Woman starts business that celebrates grandmother's legacy with unique images on silk scarves

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Wednesday, April 26, 2023
Woman starts business that celebrates grandmother's legacy
Tanya Scott, owner of Cealle Creative, opens up about the sweet inspiration behind her dazzling collection. Kemberly Richardson has the story.

NEW YORK CITY (WABC) -- A woman combined her love of art and fond memories of her grandmother to launch Cealle Creative, a unique silk scarf business.

Silk scarves are her canvasses, each tells very personal stories that highlight important moments in Tanya Scott's life.

Tanya's jumping-off point was memories with her grandmother Vornceal Steer, who at the time lived in the Bronx.

"To this day I cut my pancakes in perfect squares because that's what she would do, put in a zip lock bag and send me on my way," Tanya said.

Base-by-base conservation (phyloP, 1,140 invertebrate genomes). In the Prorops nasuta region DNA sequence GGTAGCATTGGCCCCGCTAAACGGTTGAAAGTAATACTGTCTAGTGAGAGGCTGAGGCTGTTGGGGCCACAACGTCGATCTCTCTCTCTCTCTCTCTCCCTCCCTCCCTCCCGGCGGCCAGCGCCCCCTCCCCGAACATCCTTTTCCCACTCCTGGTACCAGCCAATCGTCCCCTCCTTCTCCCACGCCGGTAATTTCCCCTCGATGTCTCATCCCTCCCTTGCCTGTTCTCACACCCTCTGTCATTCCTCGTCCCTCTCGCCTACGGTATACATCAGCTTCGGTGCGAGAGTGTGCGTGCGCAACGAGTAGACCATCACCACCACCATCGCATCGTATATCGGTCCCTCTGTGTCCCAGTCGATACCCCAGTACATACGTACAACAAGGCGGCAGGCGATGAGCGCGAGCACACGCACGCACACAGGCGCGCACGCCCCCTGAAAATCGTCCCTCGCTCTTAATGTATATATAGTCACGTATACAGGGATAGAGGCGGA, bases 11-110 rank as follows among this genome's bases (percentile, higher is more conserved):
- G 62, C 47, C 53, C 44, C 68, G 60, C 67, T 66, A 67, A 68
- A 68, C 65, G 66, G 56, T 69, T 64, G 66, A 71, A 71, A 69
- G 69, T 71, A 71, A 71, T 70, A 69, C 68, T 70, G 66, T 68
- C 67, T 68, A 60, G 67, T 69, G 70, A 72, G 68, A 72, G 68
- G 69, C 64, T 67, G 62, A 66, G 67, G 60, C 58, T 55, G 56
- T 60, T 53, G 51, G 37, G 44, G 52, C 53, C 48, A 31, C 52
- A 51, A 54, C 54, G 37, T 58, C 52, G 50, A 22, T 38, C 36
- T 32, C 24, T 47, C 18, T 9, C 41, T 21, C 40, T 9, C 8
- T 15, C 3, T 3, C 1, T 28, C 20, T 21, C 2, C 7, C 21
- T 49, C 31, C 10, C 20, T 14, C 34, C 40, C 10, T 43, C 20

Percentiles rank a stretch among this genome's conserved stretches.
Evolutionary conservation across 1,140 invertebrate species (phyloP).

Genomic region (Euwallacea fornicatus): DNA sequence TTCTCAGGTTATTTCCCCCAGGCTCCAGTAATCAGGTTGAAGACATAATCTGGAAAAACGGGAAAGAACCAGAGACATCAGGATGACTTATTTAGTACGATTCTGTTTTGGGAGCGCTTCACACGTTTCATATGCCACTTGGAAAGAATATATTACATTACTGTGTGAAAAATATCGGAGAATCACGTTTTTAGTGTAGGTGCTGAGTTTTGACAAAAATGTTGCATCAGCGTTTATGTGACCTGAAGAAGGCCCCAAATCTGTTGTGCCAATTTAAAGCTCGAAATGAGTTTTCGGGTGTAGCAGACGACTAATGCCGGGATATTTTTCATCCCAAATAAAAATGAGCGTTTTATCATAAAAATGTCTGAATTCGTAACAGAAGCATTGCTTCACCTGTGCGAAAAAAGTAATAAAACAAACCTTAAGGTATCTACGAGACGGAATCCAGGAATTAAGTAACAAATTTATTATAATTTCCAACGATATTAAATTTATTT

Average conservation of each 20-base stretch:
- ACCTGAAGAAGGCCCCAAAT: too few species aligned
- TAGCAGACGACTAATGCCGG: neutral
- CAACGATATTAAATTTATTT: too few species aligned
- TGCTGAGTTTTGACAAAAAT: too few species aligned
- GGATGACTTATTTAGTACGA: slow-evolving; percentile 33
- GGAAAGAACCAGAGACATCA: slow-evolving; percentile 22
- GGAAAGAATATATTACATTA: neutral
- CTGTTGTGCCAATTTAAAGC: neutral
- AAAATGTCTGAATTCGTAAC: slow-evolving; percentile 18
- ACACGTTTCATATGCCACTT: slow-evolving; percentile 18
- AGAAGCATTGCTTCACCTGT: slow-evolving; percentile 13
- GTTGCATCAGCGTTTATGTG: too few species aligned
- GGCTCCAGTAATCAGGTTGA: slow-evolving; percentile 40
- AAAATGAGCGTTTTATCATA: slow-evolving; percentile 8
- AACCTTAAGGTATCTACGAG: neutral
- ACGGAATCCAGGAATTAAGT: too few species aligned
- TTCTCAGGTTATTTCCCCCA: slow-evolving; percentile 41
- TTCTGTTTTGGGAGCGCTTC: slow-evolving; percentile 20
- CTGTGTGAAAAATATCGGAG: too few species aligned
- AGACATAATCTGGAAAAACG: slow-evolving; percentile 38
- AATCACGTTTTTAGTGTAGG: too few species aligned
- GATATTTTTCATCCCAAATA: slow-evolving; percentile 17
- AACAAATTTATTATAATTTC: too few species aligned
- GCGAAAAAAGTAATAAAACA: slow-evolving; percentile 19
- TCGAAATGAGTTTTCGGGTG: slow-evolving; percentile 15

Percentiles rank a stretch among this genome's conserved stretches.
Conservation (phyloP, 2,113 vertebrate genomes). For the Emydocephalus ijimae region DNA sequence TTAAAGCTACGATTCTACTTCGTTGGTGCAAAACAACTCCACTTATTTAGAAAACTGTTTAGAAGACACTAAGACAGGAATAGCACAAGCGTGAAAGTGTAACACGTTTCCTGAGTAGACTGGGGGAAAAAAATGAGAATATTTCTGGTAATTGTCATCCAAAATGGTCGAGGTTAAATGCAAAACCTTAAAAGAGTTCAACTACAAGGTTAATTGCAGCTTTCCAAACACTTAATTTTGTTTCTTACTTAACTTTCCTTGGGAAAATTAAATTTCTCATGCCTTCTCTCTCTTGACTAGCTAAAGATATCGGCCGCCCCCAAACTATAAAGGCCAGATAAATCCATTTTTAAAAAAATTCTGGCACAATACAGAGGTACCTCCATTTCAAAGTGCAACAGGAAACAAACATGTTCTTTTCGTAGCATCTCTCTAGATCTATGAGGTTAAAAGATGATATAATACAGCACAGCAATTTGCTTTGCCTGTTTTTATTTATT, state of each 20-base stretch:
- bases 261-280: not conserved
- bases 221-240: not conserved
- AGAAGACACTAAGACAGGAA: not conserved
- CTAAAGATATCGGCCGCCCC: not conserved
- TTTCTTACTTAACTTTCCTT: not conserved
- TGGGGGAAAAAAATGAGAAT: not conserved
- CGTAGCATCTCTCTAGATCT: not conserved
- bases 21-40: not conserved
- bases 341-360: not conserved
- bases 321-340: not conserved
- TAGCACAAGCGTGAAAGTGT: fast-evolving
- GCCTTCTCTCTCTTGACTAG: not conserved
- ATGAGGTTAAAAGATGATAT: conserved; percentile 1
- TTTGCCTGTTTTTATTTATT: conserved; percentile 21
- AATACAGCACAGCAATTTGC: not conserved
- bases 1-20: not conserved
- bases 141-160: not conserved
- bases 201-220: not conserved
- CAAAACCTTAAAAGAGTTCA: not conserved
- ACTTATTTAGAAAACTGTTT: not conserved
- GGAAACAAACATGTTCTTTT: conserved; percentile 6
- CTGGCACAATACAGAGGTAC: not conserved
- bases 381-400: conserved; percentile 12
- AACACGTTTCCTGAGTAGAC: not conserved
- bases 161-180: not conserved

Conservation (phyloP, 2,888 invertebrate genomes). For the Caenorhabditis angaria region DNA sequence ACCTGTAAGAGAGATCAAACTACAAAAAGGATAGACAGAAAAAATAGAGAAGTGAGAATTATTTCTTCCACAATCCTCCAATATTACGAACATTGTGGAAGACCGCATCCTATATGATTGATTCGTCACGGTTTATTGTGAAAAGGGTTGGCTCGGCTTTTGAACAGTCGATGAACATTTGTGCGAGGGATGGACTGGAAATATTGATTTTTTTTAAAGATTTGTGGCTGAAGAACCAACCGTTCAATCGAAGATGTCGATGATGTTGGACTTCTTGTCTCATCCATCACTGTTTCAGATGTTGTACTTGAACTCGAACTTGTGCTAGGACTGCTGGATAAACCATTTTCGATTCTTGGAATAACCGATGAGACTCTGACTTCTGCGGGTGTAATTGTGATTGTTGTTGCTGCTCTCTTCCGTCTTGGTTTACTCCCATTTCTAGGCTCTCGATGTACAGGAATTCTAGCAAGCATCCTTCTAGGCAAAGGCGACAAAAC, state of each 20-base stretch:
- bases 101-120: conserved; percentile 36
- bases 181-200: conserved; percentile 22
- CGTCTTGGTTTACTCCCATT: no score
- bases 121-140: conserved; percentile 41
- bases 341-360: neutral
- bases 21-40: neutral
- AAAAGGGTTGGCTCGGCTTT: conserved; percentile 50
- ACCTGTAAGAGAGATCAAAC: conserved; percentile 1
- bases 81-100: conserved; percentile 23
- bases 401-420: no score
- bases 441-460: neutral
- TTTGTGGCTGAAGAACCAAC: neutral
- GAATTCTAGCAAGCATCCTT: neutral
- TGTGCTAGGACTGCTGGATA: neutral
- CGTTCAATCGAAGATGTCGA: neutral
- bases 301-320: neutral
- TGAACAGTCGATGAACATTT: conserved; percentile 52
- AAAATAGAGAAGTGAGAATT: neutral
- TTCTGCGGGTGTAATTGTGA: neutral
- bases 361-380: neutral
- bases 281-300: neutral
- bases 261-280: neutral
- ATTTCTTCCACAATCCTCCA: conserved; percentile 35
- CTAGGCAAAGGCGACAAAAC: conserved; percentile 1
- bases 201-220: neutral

Tanya's grandmother eventually moved to Shorter, Alabama with a population of just 385 and each summer she would share stories with Tanya about growing up in her neighborhood.

"It was called in the 30's the projects, it was old Jim Crow properties," Tanya said.

During one visit, Tanya started taking pictures and then had a lightbulb moment.

She combined her love of scarves, art and storytelling and launched her company, partnering with Echo to produce the unique pieces.

The first collection called Sweet Memories shines a light on her grandmother's neighborhood and highlights memories she shared with her.

Like the church her grandfather arrived at each Sunday on a wagon pulled by two mules.

"Along the way he would pick up other people who were walking, some barefoot," Tanya said.

The second collection called Her World celebrates women. Tanya is currently working on the third collection of scarves called Secret Garden.

"Anything you dream, these things really do come true, with the work and the seed that you plant you water it, you put in the work and it will grow," Tanya said. "Now I'm going to cry."

ALSO READ | Report finds 50% of working-age New Yorkers don't earn enough to meet basic needs

Half of NYC's households don't have enough money to comfortably hold an apartment, access sufficient food and basic health care.


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